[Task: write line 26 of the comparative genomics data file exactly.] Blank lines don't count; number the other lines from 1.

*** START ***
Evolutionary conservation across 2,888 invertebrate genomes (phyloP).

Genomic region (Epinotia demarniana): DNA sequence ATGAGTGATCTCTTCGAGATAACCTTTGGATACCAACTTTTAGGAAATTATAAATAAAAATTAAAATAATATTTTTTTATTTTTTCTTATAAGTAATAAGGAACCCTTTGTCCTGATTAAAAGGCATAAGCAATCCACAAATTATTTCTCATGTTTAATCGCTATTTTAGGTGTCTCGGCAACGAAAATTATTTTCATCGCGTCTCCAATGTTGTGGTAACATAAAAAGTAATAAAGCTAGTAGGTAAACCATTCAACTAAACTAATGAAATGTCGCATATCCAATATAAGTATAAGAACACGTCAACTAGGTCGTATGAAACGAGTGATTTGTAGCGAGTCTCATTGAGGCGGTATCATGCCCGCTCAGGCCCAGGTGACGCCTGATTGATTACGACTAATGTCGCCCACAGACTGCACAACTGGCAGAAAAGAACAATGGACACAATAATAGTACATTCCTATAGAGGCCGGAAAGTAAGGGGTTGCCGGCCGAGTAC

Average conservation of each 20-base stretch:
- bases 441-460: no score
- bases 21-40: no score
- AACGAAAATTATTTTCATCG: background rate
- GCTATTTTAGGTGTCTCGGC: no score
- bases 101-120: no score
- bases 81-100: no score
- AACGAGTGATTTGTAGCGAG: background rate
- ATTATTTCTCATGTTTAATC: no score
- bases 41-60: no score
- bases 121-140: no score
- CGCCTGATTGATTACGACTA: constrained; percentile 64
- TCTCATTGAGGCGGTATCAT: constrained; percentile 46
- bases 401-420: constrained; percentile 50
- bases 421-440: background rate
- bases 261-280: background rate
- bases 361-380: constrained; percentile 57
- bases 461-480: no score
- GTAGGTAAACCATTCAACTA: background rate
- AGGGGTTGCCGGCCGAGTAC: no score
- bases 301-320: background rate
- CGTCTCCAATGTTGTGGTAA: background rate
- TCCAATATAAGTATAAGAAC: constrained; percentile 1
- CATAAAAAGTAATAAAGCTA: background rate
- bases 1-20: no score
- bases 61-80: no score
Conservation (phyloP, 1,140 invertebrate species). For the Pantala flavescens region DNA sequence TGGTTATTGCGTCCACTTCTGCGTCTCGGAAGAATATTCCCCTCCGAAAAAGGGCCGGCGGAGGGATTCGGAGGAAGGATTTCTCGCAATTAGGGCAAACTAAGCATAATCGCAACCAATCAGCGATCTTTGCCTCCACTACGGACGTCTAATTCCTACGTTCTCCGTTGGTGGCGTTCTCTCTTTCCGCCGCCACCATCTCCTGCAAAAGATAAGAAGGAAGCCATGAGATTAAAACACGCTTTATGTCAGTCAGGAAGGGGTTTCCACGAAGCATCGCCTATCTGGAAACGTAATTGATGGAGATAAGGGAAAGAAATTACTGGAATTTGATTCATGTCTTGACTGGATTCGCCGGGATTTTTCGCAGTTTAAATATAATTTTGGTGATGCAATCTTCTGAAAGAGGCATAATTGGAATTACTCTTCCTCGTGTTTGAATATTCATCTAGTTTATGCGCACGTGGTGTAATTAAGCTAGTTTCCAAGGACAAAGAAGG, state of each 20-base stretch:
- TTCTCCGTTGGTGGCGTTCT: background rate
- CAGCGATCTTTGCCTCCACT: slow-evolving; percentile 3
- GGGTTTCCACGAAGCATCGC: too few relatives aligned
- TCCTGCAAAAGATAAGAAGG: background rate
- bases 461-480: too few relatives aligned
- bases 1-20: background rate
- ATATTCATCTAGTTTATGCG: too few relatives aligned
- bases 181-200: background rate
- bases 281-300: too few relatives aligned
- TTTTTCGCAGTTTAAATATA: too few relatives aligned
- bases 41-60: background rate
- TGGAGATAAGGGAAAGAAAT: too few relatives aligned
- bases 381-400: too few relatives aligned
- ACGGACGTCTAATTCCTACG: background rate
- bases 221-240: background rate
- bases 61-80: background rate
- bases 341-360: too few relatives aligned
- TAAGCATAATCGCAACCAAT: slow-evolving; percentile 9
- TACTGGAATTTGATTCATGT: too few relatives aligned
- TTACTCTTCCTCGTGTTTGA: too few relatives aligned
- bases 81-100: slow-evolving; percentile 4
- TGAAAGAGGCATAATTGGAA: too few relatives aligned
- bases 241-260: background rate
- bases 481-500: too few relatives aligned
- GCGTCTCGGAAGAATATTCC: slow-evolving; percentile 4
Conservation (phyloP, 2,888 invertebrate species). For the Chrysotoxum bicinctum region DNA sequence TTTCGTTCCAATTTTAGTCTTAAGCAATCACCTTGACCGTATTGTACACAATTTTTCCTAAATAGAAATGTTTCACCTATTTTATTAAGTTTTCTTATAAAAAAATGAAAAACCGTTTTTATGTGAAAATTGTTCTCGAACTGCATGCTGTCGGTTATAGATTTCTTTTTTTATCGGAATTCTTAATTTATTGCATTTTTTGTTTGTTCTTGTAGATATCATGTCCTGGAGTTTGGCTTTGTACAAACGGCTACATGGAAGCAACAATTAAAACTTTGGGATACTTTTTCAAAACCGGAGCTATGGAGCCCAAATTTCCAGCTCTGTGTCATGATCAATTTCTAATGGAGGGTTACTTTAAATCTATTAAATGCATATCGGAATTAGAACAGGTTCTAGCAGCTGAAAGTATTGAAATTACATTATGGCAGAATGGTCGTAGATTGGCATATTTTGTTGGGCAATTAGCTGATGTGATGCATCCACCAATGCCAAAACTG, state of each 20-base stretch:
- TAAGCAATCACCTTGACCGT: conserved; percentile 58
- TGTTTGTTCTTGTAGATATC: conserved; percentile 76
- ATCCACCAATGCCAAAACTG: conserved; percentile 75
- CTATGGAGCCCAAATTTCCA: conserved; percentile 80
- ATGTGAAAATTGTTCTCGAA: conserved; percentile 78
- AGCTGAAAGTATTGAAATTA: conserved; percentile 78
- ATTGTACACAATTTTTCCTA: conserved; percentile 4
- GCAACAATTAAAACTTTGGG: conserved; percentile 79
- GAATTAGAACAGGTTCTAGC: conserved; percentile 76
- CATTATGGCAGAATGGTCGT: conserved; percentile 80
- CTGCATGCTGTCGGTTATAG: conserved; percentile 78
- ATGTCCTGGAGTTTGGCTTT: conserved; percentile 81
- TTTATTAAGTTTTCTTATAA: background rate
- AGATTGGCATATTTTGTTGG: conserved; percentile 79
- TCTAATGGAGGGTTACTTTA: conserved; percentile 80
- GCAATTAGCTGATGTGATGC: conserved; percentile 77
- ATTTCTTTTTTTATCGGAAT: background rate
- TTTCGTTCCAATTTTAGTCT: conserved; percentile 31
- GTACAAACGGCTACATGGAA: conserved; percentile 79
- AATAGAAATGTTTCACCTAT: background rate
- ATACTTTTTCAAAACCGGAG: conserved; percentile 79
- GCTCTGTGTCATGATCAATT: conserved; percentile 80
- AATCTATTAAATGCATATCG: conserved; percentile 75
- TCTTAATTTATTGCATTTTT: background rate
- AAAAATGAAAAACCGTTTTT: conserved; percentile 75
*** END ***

- CATAAAAAGTAATAAAGCTA: background rate